The highly secured residence is decidedly more castle than the average private home, with a cobblestone driveway and an elaborate labyrinth of stone walls, arches, iron gates and carefully clipped hedges surrounding the entrance. There’s enough wood to populate a forest in the grand foyer, which is but a small taste of the baronial opulence to come: Yards and yards of shiny dark hardwood floors, more archways than a medieval monastery and wrought iron railings that swirl around the curving staircases like the chicanes at Le Mans.
In addition to the formal living room, with its giant carved stone fireplace that looks like it could have been ripped out of a French chateau, there are several other less formal but no less extravagant lounges, one anchored by a huge fireplace and another wrapped in lustrous wood paneling with French doors to the gardens.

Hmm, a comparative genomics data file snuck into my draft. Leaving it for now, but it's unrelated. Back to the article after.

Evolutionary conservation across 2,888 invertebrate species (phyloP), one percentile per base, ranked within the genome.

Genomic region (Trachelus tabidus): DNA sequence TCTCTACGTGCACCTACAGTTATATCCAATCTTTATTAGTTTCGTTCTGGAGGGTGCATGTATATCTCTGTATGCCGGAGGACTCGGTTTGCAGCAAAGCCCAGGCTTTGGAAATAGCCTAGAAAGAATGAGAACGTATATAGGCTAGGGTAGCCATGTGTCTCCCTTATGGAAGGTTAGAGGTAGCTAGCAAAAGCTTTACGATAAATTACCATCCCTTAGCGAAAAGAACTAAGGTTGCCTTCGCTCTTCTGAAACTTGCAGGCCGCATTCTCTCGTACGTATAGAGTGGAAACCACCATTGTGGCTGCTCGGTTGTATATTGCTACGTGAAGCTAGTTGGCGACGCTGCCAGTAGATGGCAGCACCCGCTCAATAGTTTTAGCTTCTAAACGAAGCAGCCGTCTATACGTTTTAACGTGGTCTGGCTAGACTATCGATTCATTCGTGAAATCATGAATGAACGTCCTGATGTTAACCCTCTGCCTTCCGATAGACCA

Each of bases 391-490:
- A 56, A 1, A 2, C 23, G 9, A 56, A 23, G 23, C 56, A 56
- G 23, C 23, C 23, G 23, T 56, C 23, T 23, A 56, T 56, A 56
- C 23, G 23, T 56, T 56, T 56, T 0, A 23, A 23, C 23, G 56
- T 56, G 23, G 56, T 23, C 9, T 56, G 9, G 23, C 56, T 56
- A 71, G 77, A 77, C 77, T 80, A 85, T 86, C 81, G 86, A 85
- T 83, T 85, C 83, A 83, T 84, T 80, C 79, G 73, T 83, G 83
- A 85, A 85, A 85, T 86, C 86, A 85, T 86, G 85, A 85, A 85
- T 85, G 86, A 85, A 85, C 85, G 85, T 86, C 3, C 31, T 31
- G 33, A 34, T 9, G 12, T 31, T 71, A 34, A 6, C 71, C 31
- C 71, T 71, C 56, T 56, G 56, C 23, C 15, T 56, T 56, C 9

With a fluttering of faux French Renaissance frills, the wallpapered dining room has ornate chairs covered in rose velvet and a Rococo chandelier that matches a couple of wall sconces. Gently bent wood beams line the coved ceiling in the colossal double-island gourmet kitchen that basks in banks of dark wood cabinets, some with leaded glass fronts. A home theater with tiered seating in chunky leather recliners is one of the few rooms in the house that isn’t dripping with Old World-inspired opulence.